My First Dam Ride

This was "Mom's weekend away", and I wanted to visit the Coulee Dam area in Eastern Washington. Planning a point-to-point trip was too challenging for the time I had -- the wide-open spaces are too wide and too open. So I stayed in a hotel at Coulee Dam and did two day trips.

I started my first ride early in the morning -- a necessity due to high summer temperatures and lack of shade during the day. My original plan had been to leave from my hotel in Coulee Dam, WA, and travel south along the eastern shore of Banks Lake to Coulee City, WA. But when I arrived at my hotel the night before, I found it sat at the bottom of a mile long steep hill! 

I realized I needed to move to Plan B -- drive to the top of the hill and a bit beyond, and begin the ride at Banks Lake Park, which is located at the dam on the north edge of Banks Lake.  

Banks Lake, between Coulee Dam, WA, and Coulee City, WA

Now this is a beautiful place to begin a ride at 7:30 in the morning! I started heading south.

 

Near Northrup Point

Sometimes the road runs next to the lake, sometimes it is set back a bit, sometimes it goes between rocks. This was the first place I pulled over to take pictures -- what I really learned is that the gravel next to the shoulder is no place for a skinny tired bike! It's not as solid as it looks. (No, I did not fall over.)

Getting passed by RAW riders

The hill pictured above was interesting for two reasons. One, I started getting passed by other cyclists wearing numbers (some kind of event was going on). Secondly, I had been riding all morning with a slight head wind in most places. (It depended on whether I was next to the lake or not.) After I crested this hill, that changed, and I began to enjoy a tail wind. 

These first bikers to pass me were the fast group of RAW (Ride Around Washington) riders, and they were traveling light -- they weren't even carrying water bottles. You can do that when you have support! I was having to take care of my own water out here in the desert, but that's why Camelbak's were invented.

I entered Coulee City climbing a long steady grade at 17-19 mph. I knew I'd have payback's when I turned around. But I reached Coulee City -- just under 28 miles of riding in under 2 hours, an average speed of 14 mph. I was pretty happy about that. I was also pretty happy about Coulee City Park -- and SHADE!

Coulee City Park

I spent about a half hour here, eating, re-applying (stronger!) sun screen, and using the real bathroom -- always a plus when you don't have to settle for pit toilets or port-a-potties. Then it was time to head back north, where I now passed the main body of RAW riders who were still coming south. You know the grade I went up fast coming into town? The best I could manage downhill was 15 mph. I would have a slight headwind until I climbed over the big hill again. I didn't stop to take any more pictures until then, and then I stopped to get a picture of the Basalt Columns.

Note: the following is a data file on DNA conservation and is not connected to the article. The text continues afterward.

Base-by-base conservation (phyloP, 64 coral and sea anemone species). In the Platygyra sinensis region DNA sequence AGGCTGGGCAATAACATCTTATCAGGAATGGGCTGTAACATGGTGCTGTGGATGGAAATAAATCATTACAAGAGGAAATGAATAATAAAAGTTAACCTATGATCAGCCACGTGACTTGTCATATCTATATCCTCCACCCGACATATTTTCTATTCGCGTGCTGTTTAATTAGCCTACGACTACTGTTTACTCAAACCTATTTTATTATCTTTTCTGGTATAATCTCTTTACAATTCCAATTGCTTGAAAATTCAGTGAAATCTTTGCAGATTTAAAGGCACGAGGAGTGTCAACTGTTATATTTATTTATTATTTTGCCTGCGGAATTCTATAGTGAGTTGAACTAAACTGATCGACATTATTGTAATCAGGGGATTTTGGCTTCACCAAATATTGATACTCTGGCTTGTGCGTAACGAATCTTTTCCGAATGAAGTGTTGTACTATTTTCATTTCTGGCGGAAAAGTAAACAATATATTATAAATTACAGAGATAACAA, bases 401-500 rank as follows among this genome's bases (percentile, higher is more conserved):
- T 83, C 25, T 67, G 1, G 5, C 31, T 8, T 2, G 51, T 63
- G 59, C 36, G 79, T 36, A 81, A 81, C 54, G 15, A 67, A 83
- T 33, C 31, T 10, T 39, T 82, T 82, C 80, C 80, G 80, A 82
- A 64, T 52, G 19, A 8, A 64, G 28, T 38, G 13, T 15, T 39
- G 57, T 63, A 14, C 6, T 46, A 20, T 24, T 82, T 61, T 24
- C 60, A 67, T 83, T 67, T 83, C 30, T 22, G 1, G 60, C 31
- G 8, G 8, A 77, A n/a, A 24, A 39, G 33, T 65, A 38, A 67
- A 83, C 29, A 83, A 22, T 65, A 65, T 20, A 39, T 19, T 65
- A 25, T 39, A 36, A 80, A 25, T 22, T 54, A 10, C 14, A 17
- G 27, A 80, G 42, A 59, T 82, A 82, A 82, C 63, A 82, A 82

Basalt Columns

I rested here while I took pictures. I didn't know it at the time, but it would be the last shade of the day. Then up and over the hill, I was blessed with a tail wind for the rest of my ride!

I stopped in Steamboat Rock State Park, in search of shade. There are trees in the park, but I rode in about a quarter mile and realized none of the shade was accessible to me without walking through mesquite. So I just attempted my only self-portrait. When I left the state park, I saw a road sign indicating I only had 10 more miles -- this was nice, I thought I had 15. I finished the final 10 very strong, much better than I expected, and covered over 56 miles in 4:07 hours riding time. I arrived at my car at 12:30 -- earlier than expected. So the ride was great, but the last 20 minutes or so of sun was getting to be too much. I wasn't sunburned or dehydrated -- still plenty of water left -- I was just tired of being in the sun with no relief.

Self Portrait at Steamboat Rock State Park

Get more information about bike overnights.

Tip for this adventure -- Mom's European Food and Deli is definitely great place to each lunch in Soap Lake, the southern most point of the two routes. I found the entire area to be very friendly and welcoming, and also affordable. It was a great trip, and the most riding I've done solo.

2 responses so far ↓

akwoman59 - Jul 6, 2011 at 1:17 PM

Way to go, the first time is the hardest and then it just gets better and better! Keep riding!

Bill Wolfsen - Jul 6, 2011 at 3:23 PM

I have camped at Steamboat Rock State park many times in the spring. Across from the camping area is a trail that you can hike to the top of the rock. If you have time go across the top and look down at the deep clear water on the point. It's a good hike in itself. Another ride was while I was camped at Soap Lake and rode to Grand Coulee and back. As you aproach Dry falls there is a good climb but the scenery is great. I did not average the speeds you did but sure took a lot of pictures. It might be good to have a car at the end of this ride to allow more time to relax along the route.

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